A top Department of Homeland Security official, who criticized the Border Patrol’s arrest last month of 420 illegal aliens in several inland Southern California communities, will meet with lawmakers on Capitol Hill today to deliver what he has called a “thoroughly written response” to the incident.
Homeland Security Undersecretary Asa Hutchinson told members of the California congressional delegation at a June 25 meeting the arrest of the aliens by a 12-member Border Patrol team had not been authorized or approved in advance by officials at headquarters in the District, and he would personally review the matter.
Mr. Hutchinson, according to a Homeland Security spokeswoman, will present his review today to Rep. Joe Baca, California Democrat, who requested the June meeting. Mr. Baca had charged that the Border Patrol “outstepped its jurisdiction” in the California arrests.
But officials at the Border Patrol, now a part of Homeland Security’s U.S. Customs and Border Protection (CBP), said the arrests were legal, within the agency’s jurisdiction and vowed that they would continue.
CBP Commissioner Robert C. Bonner said the Border Patrol, which he designated as a front-line agency in the war against terrorism, illegal immigration and drug and alien smuggling, is “legally entitled to interdict and apprehend individuals illegally in the United States,” adding that in the future the agency would “do whatever is necessary to control our nation’s borders.”
Law-enforcement authorities said the Southern California arrests came as the result of intelligence operations by the Border Patrol that identified inland locations where suspected illegal aliens were believed to gather. Much of the information, authorities said, came from local residents and state and local police.
The aliens were arrested over a two-week period by a Border Patrol task force known as the Mobile Patrol Group during sweeps of newly created “interior checkpoints” in several Southern California communities, all within about 100 miles of the U.S.-Mexico border. The team had targeted the aliens at public sites, including bus stops, in a 3,000-square-mile area of Southern California.
Churches, schools and private homes were not targeted.
In the future, Mr. Bonner said, “purely interior enforcement operations” by the Border Patrol would be approved at CBP headquarters.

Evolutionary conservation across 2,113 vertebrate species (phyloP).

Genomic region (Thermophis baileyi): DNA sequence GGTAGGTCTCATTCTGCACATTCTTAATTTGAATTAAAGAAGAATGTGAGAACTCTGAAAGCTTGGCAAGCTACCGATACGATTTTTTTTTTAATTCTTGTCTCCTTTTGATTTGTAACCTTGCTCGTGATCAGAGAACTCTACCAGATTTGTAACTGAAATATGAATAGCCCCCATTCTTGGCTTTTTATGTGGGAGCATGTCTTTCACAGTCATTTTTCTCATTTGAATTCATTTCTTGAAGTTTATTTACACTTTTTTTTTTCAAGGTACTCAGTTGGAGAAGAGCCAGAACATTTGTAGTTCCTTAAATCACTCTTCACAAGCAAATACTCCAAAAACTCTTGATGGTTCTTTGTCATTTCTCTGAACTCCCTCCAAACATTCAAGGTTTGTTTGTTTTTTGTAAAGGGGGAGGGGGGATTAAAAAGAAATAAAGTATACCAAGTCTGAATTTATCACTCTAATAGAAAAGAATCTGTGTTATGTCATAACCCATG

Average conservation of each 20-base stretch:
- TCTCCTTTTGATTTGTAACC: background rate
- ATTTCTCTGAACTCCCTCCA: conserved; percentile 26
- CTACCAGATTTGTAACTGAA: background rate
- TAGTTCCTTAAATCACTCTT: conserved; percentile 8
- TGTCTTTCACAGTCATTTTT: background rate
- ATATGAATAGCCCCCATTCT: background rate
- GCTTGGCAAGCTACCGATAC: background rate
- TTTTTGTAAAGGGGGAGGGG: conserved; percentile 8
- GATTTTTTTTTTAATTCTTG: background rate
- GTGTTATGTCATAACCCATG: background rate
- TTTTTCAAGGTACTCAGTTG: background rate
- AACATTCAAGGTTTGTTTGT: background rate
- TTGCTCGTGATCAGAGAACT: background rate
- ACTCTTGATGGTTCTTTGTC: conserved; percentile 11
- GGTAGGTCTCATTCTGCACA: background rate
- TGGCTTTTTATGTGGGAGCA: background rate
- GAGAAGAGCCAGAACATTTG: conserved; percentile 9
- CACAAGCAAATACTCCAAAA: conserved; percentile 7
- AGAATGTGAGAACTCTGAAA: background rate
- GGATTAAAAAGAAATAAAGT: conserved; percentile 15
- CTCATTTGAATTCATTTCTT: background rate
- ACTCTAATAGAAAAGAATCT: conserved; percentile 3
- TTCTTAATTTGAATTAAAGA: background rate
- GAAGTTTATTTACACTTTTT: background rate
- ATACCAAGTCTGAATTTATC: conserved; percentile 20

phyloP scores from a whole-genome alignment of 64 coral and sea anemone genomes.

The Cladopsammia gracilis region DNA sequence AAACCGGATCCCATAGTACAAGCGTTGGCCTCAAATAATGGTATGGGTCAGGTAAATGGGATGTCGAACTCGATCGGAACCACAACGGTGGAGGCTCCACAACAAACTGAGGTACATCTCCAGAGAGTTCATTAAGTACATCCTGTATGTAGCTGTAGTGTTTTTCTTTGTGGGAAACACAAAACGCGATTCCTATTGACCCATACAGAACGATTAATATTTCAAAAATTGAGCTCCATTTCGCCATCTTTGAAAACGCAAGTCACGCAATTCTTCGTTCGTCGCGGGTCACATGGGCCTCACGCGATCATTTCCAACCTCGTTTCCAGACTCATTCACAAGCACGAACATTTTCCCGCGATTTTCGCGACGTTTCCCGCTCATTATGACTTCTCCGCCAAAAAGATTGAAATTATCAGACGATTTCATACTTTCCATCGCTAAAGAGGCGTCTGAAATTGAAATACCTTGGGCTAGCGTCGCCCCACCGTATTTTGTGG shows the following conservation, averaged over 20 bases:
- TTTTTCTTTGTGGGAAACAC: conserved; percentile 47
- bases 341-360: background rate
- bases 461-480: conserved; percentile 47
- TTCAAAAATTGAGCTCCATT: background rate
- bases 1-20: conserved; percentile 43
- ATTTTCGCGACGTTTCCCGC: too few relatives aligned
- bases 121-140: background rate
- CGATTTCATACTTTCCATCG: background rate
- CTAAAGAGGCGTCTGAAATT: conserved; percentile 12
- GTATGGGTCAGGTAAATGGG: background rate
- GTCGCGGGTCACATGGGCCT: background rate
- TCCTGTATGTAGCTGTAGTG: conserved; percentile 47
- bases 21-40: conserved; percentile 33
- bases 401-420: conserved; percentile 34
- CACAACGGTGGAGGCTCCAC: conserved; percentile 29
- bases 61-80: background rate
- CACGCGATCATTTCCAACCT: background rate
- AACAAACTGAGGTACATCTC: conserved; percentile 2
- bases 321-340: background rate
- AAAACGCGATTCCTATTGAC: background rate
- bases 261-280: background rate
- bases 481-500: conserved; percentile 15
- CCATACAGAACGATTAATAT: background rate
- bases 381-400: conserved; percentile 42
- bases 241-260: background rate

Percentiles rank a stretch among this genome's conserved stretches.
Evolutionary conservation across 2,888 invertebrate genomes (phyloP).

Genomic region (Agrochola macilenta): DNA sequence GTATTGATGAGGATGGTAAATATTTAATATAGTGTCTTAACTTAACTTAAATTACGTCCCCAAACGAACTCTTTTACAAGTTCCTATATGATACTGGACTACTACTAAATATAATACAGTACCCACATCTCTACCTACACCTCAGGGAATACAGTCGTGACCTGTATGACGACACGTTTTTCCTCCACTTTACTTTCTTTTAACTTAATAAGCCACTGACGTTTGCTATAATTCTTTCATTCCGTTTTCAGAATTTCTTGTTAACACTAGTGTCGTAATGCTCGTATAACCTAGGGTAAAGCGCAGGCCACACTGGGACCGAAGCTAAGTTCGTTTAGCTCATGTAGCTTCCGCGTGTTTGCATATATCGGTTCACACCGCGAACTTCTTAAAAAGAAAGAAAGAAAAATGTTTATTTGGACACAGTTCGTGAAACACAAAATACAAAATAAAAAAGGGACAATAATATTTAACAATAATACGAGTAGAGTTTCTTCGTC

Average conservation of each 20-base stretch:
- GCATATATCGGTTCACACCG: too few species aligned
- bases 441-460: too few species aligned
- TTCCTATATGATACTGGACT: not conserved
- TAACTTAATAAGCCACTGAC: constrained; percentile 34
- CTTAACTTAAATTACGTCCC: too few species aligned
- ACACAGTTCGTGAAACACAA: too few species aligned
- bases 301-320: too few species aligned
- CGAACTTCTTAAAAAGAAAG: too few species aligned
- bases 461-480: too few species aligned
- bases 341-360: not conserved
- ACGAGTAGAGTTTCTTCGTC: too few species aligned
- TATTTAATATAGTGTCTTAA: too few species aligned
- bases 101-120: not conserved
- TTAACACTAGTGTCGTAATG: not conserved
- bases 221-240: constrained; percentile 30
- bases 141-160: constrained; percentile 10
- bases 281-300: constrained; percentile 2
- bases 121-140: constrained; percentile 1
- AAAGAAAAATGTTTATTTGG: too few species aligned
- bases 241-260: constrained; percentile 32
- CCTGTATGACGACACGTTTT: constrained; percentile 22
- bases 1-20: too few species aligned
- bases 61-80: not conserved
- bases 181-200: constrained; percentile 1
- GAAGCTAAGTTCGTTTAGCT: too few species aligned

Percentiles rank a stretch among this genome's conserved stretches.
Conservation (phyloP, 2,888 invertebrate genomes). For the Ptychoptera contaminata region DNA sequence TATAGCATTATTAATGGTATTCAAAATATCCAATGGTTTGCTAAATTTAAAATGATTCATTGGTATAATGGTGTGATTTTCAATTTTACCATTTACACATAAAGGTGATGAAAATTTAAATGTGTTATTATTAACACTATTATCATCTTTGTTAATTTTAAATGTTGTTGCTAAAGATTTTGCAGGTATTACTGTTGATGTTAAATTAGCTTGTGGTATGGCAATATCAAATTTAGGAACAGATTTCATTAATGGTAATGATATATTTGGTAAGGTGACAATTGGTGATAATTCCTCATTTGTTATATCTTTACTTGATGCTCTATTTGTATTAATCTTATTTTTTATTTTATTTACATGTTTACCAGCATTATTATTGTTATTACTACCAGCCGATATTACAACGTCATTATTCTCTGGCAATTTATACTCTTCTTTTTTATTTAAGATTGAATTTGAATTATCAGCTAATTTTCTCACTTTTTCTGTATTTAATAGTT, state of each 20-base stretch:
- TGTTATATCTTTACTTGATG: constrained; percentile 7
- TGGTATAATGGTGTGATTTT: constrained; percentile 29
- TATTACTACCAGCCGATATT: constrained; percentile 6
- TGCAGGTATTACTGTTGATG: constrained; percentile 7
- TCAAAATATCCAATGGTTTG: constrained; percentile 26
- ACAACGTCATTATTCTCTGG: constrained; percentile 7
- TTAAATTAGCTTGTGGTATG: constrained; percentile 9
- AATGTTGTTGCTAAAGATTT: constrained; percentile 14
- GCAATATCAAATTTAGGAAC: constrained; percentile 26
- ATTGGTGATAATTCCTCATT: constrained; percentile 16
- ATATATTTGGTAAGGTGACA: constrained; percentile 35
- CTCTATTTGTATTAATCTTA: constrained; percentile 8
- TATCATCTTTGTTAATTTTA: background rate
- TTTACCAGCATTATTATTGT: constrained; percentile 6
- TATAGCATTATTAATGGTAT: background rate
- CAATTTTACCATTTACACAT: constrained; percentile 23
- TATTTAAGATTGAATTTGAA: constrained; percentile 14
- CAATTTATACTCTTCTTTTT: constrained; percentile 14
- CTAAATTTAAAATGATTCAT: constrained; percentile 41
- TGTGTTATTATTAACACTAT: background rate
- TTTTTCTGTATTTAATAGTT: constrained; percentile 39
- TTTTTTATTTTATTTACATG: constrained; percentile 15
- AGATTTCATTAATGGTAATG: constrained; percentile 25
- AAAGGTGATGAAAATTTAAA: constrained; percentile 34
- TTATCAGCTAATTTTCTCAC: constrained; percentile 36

Homeland Security has said immigration enforcement in the nation’s interior is the responsibility of U.S. Immigration and Customs Enforcement, another agency within Homeland Security, although ICE officials have acknowledged they only have the manpower and resources to target 80,000 criminal aliens and 320,000 “absconders,” those foreign nationals who were ordered deported, but disappeared.
There are an estimated 8 million to 12 million illegal aliens living and working in the United States.
Before moving to Homeland Security in March 2003, the Border Patrol was a part of the Justice Department and did not require authorization from headquarters in the District to carry out its interior enforcement responsibilities.
But several California legislators and immigration advocates criticized the arrests, saying they had caused panic in Southern California’s Hispanic community. They accused the Border Patrol of racial profiling, with some Hispanic organizations issuing warnings to illegal aliens on what areas to avoid to keep from being arrested.
Mr. Baca said in a statement he was happy that Homeland Security had responded so quickly to concerns within the Hispanic community about the raids and “glad” that a “resolution was found to this crisis.” He said the arrests were not an issue of immigration, but “an issue of not targeting people for crimes based on the color of their skin, or the language they speak.”
In August, Mr. Bonner overturned an order by Border Patrol sector chief William T. Veal in San Diego who directed his agents not to arrest illegal aliens on city streets or to question them except along the border. He ordered Chief Veal to recall an Aug. 8 memo ordering 1,600 agents to make arrests only along the U.S.-Mexico border or at highway checkpoints.
Mr. Bonner said at the time the order was “overly broad and restrictive” and should be rescinded. He also directed the Border Patrol to review its enforcement policies nationwide.